News & Stories
Fabian Cummings outside Emergency Care Center
November 15, 2023

Portrait of a Berry Nursing Grad: Competent, Caring, Compassionate

Fabian Cummings, an internal agency staff nurse in the Emergency Care Center at Atrium Health Floyd in Rome, Georgia, started his career during the second wave of COVID in 2021. He took care of patients in the Cardiopulmonary Intensive Care Unit at AdventHealth Redmond, formerly Redmond Regional Medical Center in Rome.

Cummings took time from his busy schedule to reflect on how the Berry nursing program prepared him for the challenges of his job. Despite the burnout rate among new nurses (33% leave the profession within the first two years), Cummings is going strong. Real-world training through clinicals and jobs facilitated through Berry’s LifeWorks program prepared him to focus on day-to-day demands while responding to patients and their families with respect and humanity.


Q. What do students learn from clinical rotations?

A. We had clinicals every week for the duration of the program. Though we were only able to provide patient care under the scope of a patient care tech, this was still a vital part of our curriculum, as we were directly involved in the care of patients. Having clinical experience early in the program allowed students to understand the complexity of bedside nursing, and they were able to determine very early whether bedside nursing was a viable career choice for them.

Q. How does volunteering benefit a nursing student?

A. My work with Heyman Hospice in Rome was my first role as a member of an interdisciplinary team providing direct patient care. Prior to this position, I was unsure of what role I wanted to hold in medicine. Heyman Hospice allowed me to work closely with nursing staff and see the compassion and care they have for their patients. Watching these nurses allowed me to better understand the vital role that nurses play and greatly influenced my decision to be a bedside nurse.

Q. How did LifeWorks help you secure a paid position while a full-time student?  

A. The LifeWorks office was able to negotiate with nursing leadership at the facility to ensure I met all my requirements of employment while not interfering with my nursing school requirements. This allowed me to learn a lot of practical skills that I could apply to my curriculum in the BSN program and gave me the unique opportunity to apply real patient scenarios to case studies and content discussed during lecture.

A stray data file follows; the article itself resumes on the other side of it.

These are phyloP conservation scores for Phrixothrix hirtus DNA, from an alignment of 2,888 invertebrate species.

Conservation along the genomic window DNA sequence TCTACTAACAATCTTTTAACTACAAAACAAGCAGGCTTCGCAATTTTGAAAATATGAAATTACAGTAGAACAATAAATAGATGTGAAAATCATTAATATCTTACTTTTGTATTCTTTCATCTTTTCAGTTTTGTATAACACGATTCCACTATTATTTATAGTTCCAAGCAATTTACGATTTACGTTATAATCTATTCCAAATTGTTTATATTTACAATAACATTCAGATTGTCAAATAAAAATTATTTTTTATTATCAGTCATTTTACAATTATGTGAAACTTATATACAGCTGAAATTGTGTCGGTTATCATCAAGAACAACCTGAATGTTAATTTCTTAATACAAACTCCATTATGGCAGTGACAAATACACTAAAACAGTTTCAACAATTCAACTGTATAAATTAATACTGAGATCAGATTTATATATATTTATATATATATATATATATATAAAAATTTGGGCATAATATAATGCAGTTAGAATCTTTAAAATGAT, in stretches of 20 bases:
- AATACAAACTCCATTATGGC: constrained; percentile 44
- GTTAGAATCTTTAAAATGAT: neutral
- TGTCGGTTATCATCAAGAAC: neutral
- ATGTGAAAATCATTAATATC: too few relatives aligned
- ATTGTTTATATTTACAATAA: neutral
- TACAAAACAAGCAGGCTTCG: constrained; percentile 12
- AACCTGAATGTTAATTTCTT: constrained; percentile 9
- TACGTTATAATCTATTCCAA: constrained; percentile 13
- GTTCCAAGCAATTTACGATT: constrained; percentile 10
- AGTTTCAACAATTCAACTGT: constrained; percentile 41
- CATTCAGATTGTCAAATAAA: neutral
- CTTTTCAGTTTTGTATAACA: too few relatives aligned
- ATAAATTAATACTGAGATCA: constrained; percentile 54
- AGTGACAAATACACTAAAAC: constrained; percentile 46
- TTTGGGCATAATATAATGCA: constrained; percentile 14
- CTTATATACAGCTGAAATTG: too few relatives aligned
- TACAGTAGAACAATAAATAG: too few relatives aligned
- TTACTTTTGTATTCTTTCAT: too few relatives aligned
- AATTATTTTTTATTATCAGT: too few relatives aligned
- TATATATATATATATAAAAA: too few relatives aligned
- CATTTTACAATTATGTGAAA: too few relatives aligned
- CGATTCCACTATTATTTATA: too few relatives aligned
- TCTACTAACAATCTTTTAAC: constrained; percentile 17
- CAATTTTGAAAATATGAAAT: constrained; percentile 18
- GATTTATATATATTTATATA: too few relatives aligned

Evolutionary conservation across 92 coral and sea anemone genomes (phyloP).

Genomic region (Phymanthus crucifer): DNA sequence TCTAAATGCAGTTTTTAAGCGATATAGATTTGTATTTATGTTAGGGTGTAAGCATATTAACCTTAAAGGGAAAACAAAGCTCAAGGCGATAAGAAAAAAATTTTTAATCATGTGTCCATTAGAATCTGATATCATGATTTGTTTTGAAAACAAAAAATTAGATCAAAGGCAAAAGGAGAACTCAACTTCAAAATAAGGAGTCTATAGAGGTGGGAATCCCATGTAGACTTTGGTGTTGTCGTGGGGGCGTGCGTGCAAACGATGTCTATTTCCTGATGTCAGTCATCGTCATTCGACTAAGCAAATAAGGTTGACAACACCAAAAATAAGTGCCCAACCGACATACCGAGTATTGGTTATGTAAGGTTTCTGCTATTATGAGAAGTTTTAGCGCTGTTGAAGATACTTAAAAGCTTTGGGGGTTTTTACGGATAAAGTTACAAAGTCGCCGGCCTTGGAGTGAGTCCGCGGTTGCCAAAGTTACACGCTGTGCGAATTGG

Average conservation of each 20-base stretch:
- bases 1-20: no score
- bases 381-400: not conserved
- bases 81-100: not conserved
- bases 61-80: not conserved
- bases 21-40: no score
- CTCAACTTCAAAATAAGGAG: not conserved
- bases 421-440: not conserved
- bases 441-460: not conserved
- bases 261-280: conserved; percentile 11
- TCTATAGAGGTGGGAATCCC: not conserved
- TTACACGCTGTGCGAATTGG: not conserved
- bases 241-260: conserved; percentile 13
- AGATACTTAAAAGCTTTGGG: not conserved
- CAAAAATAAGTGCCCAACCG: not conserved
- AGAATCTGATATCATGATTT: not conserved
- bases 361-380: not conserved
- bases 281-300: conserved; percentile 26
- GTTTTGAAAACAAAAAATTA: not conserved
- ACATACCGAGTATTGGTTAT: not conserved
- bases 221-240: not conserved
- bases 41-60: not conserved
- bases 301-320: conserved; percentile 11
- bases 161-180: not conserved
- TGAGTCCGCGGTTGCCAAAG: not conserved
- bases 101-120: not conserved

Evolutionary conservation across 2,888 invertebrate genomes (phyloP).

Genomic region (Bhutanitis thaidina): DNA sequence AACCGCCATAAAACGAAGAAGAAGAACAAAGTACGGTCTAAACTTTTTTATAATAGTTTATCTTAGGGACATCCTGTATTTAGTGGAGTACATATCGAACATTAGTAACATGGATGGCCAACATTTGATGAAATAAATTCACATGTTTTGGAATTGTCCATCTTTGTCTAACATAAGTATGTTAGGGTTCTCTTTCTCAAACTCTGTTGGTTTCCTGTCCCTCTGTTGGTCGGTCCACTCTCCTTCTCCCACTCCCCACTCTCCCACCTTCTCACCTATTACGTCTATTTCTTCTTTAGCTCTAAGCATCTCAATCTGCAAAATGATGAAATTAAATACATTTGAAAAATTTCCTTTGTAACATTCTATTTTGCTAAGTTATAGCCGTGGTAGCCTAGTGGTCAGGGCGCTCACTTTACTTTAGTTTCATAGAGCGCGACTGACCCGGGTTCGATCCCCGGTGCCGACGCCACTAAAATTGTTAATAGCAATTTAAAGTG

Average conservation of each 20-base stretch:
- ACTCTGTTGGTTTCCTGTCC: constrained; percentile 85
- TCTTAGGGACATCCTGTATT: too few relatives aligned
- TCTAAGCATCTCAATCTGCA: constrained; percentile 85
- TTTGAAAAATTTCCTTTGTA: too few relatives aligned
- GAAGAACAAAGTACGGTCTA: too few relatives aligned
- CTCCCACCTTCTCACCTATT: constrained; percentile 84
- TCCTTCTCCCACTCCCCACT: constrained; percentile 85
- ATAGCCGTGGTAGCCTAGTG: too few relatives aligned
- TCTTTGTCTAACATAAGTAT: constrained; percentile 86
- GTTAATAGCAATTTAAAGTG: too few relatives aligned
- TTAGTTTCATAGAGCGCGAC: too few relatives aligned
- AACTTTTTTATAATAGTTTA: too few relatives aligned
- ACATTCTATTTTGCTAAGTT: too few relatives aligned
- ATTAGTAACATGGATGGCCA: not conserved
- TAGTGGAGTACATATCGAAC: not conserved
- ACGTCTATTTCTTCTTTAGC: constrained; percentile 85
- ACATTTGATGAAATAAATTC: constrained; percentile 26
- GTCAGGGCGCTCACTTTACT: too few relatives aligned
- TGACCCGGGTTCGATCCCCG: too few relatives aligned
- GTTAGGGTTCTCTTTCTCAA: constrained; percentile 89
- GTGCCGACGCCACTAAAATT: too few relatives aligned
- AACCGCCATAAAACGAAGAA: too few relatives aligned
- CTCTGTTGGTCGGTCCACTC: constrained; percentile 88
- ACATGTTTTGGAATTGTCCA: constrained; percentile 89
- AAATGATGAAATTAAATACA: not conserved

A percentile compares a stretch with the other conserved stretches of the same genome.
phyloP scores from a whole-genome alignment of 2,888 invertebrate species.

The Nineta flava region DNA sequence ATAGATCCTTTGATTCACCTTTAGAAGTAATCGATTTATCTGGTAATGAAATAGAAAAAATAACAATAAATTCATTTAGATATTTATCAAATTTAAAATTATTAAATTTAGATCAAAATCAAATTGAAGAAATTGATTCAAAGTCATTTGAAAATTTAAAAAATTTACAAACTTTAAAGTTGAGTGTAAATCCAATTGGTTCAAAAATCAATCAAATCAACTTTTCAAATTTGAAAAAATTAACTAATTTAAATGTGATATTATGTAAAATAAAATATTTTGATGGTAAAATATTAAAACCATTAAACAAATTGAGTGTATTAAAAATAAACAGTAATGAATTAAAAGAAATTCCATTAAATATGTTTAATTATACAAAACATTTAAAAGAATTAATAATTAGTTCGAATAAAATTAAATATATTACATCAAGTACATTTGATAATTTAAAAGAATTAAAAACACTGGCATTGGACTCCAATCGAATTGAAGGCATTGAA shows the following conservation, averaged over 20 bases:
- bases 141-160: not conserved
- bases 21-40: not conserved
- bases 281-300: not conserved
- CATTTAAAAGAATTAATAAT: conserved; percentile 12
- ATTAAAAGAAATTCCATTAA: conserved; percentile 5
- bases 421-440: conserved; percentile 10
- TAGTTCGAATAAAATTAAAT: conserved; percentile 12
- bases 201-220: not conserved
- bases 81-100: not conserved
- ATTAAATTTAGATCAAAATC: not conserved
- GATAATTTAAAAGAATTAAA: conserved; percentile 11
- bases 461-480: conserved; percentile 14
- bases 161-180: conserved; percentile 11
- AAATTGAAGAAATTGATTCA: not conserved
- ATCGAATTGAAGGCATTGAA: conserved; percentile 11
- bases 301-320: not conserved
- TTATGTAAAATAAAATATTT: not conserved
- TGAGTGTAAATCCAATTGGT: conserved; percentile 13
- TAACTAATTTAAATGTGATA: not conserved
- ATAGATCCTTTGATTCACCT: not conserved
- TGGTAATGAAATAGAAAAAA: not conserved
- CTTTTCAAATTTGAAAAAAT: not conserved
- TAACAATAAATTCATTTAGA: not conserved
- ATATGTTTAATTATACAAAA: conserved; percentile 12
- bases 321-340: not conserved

Q. How does a liberal arts education add value to your nursing degree and prepare you for upward mobility in your career?

A. It has allowed me to better take care of patients from different cultural and socioeconomic backgrounds and has prepared me to better understand the diverse needs of the patient population we serve in northwest Georgia. This part of the state has a surprisingly diverse mix of ethnicities and cultures, each of which has implications for their medical care. Having learned about many of these cultural differences in foundation courses at Berry, I am better equipped to provide my patients with the highest quality of care while also considering their cultural beliefs.

Q. What advice do you have for prospective students considering the BSN nursing program at Berry?

A. Get as much clinical exposure as you can during your undergraduate studies. This will not only diversify your resume and open employment opportunities, but you will be well equipped for the transition into clinical practice after graduation. Take advantage of the partnerships that Berry has with the community and network with hospital staff and leadership … building your professional network early in your undergraduate degree track will be beneficial in the long run.

Curious about Berry’s nursing program? We’d love to hear from you!

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